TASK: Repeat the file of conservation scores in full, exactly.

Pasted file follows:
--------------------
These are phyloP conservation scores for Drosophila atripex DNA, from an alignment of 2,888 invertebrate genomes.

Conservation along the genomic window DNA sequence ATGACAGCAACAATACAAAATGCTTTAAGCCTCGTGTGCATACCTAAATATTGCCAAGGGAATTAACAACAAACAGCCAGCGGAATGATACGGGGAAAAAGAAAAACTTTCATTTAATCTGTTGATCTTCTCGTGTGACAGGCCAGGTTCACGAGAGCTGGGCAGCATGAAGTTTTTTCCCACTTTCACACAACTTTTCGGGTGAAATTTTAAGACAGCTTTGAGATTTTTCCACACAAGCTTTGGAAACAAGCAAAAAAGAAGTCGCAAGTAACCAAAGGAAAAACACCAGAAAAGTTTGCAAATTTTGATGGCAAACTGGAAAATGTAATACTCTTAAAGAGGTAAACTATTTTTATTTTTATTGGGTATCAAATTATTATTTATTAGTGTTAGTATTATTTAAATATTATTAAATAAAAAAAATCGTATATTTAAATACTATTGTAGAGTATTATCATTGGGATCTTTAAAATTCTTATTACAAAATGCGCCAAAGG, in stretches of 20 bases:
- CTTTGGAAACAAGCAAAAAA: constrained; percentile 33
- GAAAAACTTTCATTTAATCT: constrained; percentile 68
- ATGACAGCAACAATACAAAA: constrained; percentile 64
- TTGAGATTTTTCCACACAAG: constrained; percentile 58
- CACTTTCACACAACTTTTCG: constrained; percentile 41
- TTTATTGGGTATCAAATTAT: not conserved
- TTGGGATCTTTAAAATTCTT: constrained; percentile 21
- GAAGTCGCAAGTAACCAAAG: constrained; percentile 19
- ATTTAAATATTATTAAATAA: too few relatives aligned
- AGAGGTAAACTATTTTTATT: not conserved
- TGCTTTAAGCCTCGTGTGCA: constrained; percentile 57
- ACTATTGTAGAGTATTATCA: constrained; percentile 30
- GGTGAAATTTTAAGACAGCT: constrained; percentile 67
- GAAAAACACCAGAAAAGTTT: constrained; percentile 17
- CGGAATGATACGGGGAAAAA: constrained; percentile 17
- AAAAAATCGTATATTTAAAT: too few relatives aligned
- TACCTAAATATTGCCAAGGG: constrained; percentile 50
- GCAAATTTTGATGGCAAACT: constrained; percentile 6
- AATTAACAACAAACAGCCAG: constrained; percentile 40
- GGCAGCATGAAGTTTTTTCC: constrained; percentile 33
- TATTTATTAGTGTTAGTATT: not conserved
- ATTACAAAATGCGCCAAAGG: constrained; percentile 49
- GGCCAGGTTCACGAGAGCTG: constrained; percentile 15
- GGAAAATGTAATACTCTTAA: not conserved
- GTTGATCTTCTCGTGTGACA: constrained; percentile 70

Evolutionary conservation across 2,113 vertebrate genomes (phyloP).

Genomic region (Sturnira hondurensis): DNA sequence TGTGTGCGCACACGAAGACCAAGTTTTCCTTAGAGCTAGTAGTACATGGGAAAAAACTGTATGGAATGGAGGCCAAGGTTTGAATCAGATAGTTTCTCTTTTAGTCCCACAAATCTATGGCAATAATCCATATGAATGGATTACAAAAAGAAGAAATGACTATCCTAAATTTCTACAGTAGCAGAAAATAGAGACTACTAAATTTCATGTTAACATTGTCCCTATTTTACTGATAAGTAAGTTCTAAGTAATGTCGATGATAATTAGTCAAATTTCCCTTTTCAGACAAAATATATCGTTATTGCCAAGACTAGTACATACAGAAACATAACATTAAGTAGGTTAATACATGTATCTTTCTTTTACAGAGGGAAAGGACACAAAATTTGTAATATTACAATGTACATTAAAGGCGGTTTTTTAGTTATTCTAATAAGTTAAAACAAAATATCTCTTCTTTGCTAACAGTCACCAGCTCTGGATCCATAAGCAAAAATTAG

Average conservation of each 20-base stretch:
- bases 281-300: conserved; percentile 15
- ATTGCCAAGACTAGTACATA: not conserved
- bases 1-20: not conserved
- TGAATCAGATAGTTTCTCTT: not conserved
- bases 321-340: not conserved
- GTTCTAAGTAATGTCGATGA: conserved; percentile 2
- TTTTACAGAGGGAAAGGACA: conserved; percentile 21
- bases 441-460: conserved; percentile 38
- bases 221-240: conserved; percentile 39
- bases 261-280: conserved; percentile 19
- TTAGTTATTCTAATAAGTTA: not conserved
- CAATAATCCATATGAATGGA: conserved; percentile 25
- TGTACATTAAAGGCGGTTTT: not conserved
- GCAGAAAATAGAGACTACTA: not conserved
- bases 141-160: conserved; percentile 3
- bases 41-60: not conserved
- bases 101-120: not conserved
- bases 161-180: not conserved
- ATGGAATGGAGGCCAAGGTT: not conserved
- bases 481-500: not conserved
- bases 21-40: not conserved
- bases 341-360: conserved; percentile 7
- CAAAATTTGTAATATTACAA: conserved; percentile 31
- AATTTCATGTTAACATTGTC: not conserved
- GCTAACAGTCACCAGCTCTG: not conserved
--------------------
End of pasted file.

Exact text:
These are phyloP conservation scores for Drosophila atripex DNA, from an alignment of 2,888 invertebrate genomes.

Conservation along the genomic window DNA sequence ATGACAGCAACAATACAAAATGCTTTAAGCCTCGTGTGCATACCTAAATATTGCCAAGGGAATTAACAACAAACAGCCAGCGGAATGATACGGGGAAAAAGAAAAACTTTCATTTAATCTGTTGATCTTCTCGTGTGACAGGCCAGGTTCACGAGAGCTGGGCAGCATGAAGTTTTTTCCCACTTTCACACAACTTTTCGGGTGAAATTTTAAGACAGCTTTGAGATTTTTCCACACAAGCTTTGGAAACAAGCAAAAAAGAAGTCGCAAGTAACCAAAGGAAAAACACCAGAAAAGTTTGCAAATTTTGATGGCAAACTGGAAAATGTAATACTCTTAAAGAGGTAAACTATTTTTATTTTTATTGGGTATCAAATTATTATTTATTAGTGTTAGTATTATTTAAATATTATTAAATAAAAAAAATCGTATATTTAAATACTATTGTAGAGTATTATCATTGGGATCTTTAAAATTCTTATTACAAAATGCGCCAAAGG, in stretches of 20 bases:
- CTTTGGAAACAAGCAAAAAA: constrained; percentile 33
- GAAAAACTTTCATTTAATCT: constrained; percentile 68
- ATGACAGCAACAATACAAAA: constrained; percentile 64
- TTGAGATTTTTCCACACAAG: constrained; percentile 58
- CACTTTCACACAACTTTTCG: constrained; percentile 41
- TTTATTGGGTATCAAATTAT: not conserved
- TTGGGATCTTTAAAATTCTT: constrained; percentile 21
- GAAGTCGCAAGTAACCAAAG: constrained; percentile 19
- ATTTAAATATTATTAAATAA: too few relatives aligned
- AGAGGTAAACTATTTTTATT: not conserved
- TGCTTTAAGCCTCGTGTGCA: constrained; percentile 57
- ACTATTGTAGAGTATTATCA: constrained; percentile 30
- GGTGAAATTTTAAGACAGCT: constrained; percentile 67
- GAAAAACACCAGAAAAGTTT: constrained; percentile 17
- CGGAATGATACGGGGAAAAA: constrained; percentile 17
- AAAAAATCGTATATTTAAAT: too few relatives aligned
- TACCTAAATATTGCCAAGGG: constrained; percentile 50
- GCAAATTTTGATGGCAAACT: constrained; percentile 6
- AATTAACAACAAACAGCCAG: constrained; percentile 40
- GGCAGCATGAAGTTTTTTCC: constrained; percentile 33
- TATTTATTAGTGTTAGTATT: not conserved
- ATTACAAAATGCGCCAAAGG: constrained; percentile 49
- GGCCAGGTTCACGAGAGCTG: constrained; percentile 15
- GGAAAATGTAATACTCTTAA: not conserved
- GTTGATCTTCTCGTGTGACA: constrained; percentile 70

Evolutionary conservation across 2,113 vertebrate genomes (phyloP).

Genomic region (Sturnira hondurensis): DNA sequence TGTGTGCGCACACGAAGACCAAGTTTTCCTTAGAGCTAGTAGTACATGGGAAAAAACTGTATGGAATGGAGGCCAAGGTTTGAATCAGATAGTTTCTCTTTTAGTCCCACAAATCTATGGCAATAATCCATATGAATGGATTACAAAAAGAAGAAATGACTATCCTAAATTTCTACAGTAGCAGAAAATAGAGACTACTAAATTTCATGTTAACATTGTCCCTATTTTACTGATAAGTAAGTTCTAAGTAATGTCGATGATAATTAGTCAAATTTCCCTTTTCAGACAAAATATATCGTTATTGCCAAGACTAGTACATACAGAAACATAACATTAAGTAGGTTAATACATGTATCTTTCTTTTACAGAGGGAAAGGACACAAAATTTGTAATATTACAATGTACATTAAAGGCGGTTTTTTAGTTATTCTAATAAGTTAAAACAAAATATCTCTTCTTTGCTAACAGTCACCAGCTCTGGATCCATAAGCAAAAATTAG

Average conservation of each 20-base stretch:
- bases 281-300: conserved; percentile 15
- ATTGCCAAGACTAGTACATA: not conserved
- bases 1-20: not conserved
- TGAATCAGATAGTTTCTCTT: not conserved
- bases 321-340: not conserved
- GTTCTAAGTAATGTCGATGA: conserved; percentile 2
- TTTTACAGAGGGAAAGGACA: conserved; percentile 21
- bases 441-460: conserved; percentile 38
- bases 221-240: conserved; percentile 39
- bases 261-280: conserved; percentile 19
- TTAGTTATTCTAATAAGTTA: not conserved
- CAATAATCCATATGAATGGA: conserved; percentile 25
- TGTACATTAAAGGCGGTTTT: not conserved
- GCAGAAAATAGAGACTACTA: not conserved
- bases 141-160: conserved; percentile 3
- bases 41-60: not conserved
- bases 101-120: not conserved
- bases 161-180: not conserved
- ATGGAATGGAGGCCAAGGTT: not conserved
- bases 481-500: not conserved
- bases 21-40: not conserved
- bases 341-360: conserved; percentile 7
- CAAAATTTGTAATATTACAA: conserved; percentile 31
- AATTTCATGTTAACATTGTC: not conserved
- GCTAACAGTCACCAGCTCTG: not conserved